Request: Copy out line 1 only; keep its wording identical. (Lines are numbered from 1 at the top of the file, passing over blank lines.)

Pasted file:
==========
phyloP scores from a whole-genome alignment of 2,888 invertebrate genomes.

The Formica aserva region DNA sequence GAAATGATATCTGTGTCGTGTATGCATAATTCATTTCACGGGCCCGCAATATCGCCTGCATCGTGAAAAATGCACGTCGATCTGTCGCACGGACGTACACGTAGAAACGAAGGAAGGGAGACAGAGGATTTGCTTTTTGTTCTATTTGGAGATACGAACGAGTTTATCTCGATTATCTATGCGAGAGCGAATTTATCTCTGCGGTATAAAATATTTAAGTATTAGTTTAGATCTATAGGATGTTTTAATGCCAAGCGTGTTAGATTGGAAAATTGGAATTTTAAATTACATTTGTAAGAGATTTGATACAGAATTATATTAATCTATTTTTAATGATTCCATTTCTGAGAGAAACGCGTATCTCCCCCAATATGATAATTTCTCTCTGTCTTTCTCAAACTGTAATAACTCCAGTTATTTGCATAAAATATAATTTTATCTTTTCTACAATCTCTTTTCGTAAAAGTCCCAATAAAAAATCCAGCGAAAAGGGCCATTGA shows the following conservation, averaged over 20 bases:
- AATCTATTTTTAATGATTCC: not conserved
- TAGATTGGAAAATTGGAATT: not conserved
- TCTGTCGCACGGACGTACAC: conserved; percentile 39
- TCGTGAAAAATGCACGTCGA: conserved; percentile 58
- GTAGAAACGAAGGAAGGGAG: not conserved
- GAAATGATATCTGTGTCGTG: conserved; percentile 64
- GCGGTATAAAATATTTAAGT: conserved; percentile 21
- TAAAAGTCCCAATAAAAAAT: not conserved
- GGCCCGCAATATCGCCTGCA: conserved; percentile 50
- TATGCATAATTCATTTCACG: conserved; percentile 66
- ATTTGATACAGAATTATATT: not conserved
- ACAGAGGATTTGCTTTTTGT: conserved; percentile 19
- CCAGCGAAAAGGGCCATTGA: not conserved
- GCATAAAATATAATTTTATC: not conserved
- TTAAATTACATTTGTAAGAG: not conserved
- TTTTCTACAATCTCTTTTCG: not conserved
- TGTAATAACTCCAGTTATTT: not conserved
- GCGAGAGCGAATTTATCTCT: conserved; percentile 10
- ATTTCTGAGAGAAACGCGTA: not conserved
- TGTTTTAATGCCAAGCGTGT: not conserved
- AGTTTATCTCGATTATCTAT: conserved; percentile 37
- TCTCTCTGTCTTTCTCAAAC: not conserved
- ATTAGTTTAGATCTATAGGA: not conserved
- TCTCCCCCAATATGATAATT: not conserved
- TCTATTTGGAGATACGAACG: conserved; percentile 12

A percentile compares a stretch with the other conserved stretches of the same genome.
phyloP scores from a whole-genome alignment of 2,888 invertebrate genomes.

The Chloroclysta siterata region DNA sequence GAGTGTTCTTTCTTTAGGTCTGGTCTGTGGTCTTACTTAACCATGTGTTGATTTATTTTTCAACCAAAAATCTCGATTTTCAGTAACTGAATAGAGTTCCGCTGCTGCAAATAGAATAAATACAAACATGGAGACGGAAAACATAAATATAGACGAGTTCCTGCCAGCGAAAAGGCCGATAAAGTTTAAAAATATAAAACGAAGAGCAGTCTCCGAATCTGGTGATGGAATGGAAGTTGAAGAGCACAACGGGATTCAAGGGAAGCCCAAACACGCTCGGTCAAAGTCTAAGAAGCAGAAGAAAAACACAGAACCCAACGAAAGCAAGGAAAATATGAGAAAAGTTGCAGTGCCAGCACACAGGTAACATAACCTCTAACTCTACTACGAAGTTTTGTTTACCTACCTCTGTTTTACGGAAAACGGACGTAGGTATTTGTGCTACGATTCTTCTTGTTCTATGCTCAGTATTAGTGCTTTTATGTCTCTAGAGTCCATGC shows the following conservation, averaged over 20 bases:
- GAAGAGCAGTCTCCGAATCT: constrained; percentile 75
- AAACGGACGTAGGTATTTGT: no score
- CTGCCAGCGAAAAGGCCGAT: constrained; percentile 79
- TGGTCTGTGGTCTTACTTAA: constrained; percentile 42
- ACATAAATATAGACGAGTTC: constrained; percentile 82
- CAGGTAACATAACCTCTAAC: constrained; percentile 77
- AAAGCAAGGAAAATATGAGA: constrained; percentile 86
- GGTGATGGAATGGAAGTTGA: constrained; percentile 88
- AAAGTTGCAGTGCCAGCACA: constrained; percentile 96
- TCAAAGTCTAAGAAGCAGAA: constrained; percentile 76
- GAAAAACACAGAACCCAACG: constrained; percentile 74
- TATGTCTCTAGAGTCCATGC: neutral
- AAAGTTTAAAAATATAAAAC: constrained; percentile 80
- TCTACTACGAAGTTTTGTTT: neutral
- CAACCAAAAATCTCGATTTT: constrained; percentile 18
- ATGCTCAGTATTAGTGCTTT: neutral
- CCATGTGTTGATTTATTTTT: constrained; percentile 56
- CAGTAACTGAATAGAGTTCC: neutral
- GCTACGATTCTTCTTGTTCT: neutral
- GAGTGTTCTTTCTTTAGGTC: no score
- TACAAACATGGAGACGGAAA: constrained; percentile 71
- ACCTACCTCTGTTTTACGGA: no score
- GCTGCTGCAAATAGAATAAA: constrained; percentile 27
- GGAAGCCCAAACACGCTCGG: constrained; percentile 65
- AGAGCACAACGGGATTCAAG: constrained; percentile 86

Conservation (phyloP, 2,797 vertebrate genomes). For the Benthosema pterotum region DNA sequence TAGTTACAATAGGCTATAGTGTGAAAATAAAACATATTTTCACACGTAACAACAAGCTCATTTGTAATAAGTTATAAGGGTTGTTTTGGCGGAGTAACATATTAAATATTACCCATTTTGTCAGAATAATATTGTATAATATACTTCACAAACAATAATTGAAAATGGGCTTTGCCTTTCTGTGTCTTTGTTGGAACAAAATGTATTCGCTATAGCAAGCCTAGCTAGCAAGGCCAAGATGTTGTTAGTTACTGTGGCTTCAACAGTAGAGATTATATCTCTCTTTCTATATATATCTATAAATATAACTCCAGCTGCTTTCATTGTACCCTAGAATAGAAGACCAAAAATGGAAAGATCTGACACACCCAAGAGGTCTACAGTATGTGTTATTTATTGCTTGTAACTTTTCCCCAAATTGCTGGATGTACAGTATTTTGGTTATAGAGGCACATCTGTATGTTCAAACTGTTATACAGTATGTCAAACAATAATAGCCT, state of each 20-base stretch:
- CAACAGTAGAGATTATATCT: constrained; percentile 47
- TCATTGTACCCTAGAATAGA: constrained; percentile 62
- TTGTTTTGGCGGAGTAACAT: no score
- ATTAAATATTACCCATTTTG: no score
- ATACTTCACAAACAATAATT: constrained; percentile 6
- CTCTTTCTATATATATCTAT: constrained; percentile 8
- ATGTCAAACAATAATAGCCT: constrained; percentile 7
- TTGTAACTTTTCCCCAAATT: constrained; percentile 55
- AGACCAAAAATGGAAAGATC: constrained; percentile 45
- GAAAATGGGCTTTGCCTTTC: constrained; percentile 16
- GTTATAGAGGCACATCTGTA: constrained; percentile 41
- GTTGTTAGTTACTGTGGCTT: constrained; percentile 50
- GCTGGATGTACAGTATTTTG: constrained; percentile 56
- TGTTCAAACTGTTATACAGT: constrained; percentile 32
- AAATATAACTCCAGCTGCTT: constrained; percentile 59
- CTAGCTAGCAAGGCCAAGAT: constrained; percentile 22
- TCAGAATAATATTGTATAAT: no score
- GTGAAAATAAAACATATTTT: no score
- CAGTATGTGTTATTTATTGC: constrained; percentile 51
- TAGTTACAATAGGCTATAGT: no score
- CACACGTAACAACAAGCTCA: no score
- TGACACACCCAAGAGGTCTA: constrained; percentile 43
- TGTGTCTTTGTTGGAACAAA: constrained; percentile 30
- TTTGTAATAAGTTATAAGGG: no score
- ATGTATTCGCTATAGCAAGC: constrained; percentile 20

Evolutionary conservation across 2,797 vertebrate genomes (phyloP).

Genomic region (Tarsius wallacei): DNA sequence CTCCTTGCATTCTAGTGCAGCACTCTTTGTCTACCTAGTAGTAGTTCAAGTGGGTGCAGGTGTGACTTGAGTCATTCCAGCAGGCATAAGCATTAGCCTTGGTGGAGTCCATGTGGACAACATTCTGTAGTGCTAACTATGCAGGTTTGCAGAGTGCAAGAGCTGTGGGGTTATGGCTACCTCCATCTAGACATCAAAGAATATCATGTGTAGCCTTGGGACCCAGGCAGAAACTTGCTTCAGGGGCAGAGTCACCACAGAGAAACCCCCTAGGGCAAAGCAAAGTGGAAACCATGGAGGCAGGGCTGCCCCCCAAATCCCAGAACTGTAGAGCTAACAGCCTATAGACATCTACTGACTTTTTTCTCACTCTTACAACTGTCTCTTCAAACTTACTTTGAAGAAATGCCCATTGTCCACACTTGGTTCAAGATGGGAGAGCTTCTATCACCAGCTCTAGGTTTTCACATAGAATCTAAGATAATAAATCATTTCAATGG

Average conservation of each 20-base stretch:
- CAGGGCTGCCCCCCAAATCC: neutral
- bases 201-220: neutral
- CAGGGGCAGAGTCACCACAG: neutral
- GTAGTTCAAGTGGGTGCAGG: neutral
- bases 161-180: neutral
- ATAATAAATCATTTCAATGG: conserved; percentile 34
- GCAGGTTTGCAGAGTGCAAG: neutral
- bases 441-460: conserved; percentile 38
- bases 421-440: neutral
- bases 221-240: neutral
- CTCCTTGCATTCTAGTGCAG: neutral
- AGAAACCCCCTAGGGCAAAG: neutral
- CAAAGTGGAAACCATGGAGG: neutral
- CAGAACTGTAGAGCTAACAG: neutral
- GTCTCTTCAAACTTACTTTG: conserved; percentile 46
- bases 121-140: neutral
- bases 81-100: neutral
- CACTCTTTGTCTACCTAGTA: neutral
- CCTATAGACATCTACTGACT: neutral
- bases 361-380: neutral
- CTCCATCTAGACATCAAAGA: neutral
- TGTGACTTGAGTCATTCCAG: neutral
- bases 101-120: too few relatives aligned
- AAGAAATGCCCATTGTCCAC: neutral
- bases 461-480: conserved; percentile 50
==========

phyloP scores from a whole-genome alignment of 2,888 invertebrate genomes.